He pauses. “It would be an insult to those guys to claim that I was a junkie. I guess by [the standards of] a normal person’s life I was definitely a junkie as well. But it happened much later. And it really was more sporadic. I can count the times I’ve gone to pick up heroin on the street, like, on two hands.”

We’re in Brixton, south London, longtime home of Fat White Family, to talk about Ten Thousand Apologies: Fat White Family and the Miracle of Failure, a memoir of sorts by Saoudi and the journalist and novelist Adelle Stripe. It is a bruising, exhilarating read, which captures the nihilistic energy of this strange and brilliant band. It reminds me of Mark E Smith’s freewheeling, deranged memoir, Renegade.

The process of writing forced Saoudi to confront many of the conflicts and resentments he and his bandmates had avoided for years (Hachette)
The process of writing forced Saoudi to confront many of the conflicts and resentments he and his bandmates had avoided for years (Hachette)

Each page reveals fresh depravities and triumphs. There is infighting, substance abuse, the unlikely success of 2013 debut album Champagne Holocaust, squats, sackings, an appearance on The Late Show with David Letterman, songs called “Love is the Crack” and “Goodbye Goebbels”, rehab and, ultimately, with the release of Serf’s Up in 2019, something like redemption.

It must have been hard to pick at all those scabs again. “I think doing this was really helpful and cathartic,” says Saoudi. “Looking at it all written down and placing yourself within it, building a narrative out of it – it was like, man, that was f***ed up.” When I speak to Stripe the following day, she says she often “felt like Dr Melfi sitting with Tony Soprano. It was sort of a psychotherapy exercise, except I’m not remotely qualified to be doing that.”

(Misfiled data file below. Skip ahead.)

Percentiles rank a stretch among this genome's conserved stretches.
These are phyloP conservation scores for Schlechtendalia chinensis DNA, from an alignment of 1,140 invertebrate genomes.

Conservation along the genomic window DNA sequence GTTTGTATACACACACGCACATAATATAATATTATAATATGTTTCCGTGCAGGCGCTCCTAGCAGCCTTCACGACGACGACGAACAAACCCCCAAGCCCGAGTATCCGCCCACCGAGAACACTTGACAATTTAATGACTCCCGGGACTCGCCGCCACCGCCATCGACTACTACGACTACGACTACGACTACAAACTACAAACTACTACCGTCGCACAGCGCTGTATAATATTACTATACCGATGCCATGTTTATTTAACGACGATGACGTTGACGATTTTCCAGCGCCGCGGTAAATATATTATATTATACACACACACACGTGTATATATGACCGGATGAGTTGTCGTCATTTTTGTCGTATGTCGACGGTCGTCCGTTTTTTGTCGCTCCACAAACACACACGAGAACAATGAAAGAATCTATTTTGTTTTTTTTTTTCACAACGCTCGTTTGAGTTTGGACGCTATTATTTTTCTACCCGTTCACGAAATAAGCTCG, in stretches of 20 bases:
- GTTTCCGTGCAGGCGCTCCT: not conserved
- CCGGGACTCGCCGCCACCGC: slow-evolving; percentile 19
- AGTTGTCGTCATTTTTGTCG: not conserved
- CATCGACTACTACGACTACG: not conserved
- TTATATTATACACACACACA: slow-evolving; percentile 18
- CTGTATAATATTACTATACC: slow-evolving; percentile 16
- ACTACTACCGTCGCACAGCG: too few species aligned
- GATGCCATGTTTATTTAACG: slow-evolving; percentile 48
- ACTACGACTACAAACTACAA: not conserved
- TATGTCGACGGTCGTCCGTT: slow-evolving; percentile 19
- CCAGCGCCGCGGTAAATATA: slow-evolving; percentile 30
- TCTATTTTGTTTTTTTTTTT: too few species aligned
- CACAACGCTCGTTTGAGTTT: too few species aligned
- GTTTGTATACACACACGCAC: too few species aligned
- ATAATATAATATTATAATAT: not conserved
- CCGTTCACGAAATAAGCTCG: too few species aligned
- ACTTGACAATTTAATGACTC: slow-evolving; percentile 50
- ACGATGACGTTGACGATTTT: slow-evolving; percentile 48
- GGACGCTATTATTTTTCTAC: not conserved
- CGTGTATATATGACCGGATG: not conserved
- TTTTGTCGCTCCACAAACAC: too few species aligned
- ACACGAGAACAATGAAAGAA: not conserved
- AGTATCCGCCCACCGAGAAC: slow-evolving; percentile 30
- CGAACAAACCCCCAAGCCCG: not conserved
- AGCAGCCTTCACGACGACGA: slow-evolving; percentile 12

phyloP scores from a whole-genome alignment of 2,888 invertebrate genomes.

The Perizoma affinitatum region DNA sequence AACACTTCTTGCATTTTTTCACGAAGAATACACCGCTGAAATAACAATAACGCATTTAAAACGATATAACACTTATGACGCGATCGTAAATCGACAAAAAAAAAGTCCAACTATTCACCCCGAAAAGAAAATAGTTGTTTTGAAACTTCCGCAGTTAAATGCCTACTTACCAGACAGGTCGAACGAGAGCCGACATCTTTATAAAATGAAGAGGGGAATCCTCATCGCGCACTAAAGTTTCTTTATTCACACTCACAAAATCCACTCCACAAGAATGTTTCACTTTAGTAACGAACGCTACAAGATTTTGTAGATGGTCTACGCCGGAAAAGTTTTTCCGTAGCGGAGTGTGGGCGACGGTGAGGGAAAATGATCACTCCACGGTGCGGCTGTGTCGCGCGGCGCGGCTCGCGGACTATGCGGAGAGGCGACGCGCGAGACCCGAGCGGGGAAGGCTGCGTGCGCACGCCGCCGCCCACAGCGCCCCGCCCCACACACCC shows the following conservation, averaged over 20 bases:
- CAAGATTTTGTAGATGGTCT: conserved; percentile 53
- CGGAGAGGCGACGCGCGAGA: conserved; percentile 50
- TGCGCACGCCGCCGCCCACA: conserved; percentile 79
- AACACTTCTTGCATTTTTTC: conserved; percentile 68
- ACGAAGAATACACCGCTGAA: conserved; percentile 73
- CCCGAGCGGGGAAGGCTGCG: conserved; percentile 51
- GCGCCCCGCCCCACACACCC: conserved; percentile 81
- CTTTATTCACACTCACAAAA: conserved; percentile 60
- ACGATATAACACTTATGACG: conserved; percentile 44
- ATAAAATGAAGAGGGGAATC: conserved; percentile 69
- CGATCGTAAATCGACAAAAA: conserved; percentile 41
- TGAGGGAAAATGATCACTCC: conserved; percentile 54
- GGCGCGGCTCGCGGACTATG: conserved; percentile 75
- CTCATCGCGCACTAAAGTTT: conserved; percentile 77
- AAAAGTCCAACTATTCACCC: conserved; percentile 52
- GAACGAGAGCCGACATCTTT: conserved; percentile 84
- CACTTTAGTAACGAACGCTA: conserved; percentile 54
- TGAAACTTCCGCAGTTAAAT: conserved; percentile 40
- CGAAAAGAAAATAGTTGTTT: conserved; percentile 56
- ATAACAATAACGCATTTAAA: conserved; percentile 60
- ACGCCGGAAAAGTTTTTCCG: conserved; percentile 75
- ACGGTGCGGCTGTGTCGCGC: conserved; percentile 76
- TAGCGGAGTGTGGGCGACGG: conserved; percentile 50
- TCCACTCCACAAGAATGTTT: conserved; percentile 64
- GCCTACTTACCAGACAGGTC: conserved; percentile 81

Communication was always a problem for Fat White Family. But the process of writing Ten Thousand Apologies forced Saoudi, whom Stripe describes as “a mix of Harold Steptoe, Oscar Wilde and Adrian Mole”, to confront many of the conflicts and resentments he and his bandmates had avoided for years.

“We’re not good at talking about our emotions,” says Saoudi. “We’re the classic toxic men that everybody keeps talking about. Bang to rights. So that did create a very insidious atmosphere where the worst of everybody was getting propelled and inflamed over the course of years and there was just no get-out clause. Do the gig, get in the van, go to the studio, do the album – there was never any time for any kind of perspective. So it really did get kind of monstrous as a result. But having that long silence and emptiness of lockdown, going over it all and actually talking about things, I think it’s been pretty helpful.”

We’re the classic toxic men that everybody keeps talking about. Bang to rights

Lias Saodui

The book is not always kind to Saoudi’s bandmates, however. On the night of the terrorist attack at the Bataclan in Paris in November 2015, when Fat White Family were performing at another venue in the city, we are told that “Saul had commanded the rest of the band to stay in the dressing room, informing them, ‘It’s the safest place we can be. We shouldn’t go outside.’ But it turned out he didn’t say it because he genuinely cared for the safety of the band, he said it because he had arranged to meet his dealer. He was waiting for the man.”